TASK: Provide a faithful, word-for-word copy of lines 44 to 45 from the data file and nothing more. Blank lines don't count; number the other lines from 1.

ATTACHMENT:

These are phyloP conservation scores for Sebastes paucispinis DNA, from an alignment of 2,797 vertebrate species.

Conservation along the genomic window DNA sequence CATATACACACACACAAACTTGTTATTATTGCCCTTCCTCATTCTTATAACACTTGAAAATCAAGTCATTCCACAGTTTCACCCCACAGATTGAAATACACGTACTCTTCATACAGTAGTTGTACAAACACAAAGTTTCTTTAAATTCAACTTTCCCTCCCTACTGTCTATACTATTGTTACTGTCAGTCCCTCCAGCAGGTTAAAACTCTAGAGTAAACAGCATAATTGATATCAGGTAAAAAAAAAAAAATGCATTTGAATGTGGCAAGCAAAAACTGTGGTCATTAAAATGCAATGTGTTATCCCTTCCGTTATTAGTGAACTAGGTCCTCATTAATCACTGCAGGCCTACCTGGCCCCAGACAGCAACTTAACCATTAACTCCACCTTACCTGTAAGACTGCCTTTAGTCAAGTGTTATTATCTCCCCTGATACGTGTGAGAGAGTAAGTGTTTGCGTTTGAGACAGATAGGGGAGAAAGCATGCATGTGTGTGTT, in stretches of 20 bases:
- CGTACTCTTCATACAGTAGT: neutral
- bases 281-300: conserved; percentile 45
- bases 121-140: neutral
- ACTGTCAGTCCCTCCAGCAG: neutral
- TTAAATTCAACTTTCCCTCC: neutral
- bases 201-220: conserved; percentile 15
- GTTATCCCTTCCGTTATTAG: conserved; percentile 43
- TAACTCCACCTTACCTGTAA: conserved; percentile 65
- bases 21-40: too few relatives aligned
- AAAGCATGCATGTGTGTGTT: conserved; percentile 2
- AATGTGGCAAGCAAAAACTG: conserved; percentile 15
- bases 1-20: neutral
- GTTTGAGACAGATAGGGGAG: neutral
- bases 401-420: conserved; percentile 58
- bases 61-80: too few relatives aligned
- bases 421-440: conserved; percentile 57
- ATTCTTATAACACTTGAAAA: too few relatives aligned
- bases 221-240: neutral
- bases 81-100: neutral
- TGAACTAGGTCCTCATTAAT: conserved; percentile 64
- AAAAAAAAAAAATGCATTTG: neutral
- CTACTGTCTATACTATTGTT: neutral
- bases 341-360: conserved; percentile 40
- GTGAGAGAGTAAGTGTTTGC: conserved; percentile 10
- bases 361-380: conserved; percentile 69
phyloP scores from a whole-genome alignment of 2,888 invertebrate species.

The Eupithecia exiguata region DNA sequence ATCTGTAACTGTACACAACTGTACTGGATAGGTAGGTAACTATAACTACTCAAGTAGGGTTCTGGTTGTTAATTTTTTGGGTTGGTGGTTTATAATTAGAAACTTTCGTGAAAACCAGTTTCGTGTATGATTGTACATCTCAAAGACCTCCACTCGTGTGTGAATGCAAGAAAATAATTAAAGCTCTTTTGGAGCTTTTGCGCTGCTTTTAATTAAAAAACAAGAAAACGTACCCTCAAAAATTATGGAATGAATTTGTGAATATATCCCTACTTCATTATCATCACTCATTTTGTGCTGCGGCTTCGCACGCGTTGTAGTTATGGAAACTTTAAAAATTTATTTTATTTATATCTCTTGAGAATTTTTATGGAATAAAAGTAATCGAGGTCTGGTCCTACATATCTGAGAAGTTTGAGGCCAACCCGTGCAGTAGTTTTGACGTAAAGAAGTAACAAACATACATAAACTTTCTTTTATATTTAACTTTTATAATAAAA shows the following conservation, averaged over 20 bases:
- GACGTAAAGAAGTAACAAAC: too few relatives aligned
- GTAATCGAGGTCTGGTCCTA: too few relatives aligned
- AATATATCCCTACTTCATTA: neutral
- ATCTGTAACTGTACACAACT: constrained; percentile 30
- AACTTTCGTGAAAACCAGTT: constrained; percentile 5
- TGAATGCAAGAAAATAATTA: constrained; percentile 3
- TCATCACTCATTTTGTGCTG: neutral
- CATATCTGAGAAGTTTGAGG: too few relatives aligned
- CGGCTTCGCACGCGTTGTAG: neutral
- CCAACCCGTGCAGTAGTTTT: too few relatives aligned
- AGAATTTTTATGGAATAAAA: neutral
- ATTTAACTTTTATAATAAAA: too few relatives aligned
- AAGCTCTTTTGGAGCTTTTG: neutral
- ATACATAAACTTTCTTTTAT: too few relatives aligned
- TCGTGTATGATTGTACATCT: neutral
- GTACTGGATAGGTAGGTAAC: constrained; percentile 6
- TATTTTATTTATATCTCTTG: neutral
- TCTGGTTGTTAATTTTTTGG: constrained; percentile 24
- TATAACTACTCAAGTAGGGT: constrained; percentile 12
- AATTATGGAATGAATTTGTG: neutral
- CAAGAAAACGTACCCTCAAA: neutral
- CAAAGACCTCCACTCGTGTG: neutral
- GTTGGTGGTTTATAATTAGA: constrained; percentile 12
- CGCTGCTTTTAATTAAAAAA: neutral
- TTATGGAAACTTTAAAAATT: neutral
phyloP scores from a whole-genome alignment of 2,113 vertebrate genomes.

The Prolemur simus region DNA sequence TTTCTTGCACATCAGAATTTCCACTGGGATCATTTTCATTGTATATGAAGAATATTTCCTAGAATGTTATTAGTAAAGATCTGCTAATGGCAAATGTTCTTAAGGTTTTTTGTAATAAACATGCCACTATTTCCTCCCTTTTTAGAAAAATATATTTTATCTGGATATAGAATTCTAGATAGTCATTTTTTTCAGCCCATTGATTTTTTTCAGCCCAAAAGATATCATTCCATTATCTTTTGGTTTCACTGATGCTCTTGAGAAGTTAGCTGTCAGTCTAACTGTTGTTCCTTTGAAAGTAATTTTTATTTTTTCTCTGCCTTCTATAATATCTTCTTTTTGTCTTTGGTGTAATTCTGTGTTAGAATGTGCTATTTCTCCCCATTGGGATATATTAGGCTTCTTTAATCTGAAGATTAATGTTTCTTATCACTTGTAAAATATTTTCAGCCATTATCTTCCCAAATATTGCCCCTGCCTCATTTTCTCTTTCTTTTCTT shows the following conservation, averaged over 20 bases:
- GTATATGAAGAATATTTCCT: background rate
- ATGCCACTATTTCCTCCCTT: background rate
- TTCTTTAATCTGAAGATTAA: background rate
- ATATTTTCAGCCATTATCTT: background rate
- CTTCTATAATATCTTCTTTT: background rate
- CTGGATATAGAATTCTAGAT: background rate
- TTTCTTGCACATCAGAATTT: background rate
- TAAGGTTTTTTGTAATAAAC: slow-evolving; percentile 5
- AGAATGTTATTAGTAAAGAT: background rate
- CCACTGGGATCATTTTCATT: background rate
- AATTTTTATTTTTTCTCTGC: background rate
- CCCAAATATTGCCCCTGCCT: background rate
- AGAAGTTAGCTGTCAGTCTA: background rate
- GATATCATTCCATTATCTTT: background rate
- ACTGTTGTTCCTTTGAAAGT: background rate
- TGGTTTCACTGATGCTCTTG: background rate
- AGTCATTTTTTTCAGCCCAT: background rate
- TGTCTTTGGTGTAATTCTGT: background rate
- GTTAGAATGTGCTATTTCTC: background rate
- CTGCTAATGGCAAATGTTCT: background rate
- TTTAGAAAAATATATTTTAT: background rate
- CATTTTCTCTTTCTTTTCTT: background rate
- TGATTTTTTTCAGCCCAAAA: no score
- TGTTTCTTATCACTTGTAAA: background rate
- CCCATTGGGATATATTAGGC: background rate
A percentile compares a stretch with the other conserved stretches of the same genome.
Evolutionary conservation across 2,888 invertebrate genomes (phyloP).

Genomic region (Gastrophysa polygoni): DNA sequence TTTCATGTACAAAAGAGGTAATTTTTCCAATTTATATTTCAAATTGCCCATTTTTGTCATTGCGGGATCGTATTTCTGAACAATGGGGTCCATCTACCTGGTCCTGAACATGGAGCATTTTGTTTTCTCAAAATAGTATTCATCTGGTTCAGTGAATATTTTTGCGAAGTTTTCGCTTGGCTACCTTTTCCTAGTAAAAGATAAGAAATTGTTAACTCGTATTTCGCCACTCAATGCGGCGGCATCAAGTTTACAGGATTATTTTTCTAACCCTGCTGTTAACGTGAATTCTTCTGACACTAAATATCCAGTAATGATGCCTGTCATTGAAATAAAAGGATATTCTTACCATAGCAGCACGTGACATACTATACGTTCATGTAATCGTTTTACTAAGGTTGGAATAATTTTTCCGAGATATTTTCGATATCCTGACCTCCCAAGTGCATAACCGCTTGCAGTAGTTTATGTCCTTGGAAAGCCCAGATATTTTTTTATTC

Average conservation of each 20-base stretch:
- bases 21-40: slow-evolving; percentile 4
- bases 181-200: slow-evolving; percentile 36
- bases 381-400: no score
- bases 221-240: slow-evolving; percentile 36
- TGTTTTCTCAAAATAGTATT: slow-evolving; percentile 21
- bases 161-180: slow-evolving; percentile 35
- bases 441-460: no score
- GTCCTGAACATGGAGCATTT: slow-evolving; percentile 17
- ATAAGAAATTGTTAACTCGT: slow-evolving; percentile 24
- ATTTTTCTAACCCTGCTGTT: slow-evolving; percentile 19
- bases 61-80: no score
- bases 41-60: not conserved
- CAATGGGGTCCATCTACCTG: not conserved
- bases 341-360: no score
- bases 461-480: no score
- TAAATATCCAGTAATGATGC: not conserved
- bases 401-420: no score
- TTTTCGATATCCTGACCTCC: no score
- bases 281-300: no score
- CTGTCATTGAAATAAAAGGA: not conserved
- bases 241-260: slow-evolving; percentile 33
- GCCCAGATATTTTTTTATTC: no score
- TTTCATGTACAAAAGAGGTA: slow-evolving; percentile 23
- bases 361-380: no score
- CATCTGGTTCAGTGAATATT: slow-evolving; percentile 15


- TCGTGTATGATTGTACATCT: neutral
- GTACTGGATAGGTAGGTAAC: constrained; percentile 6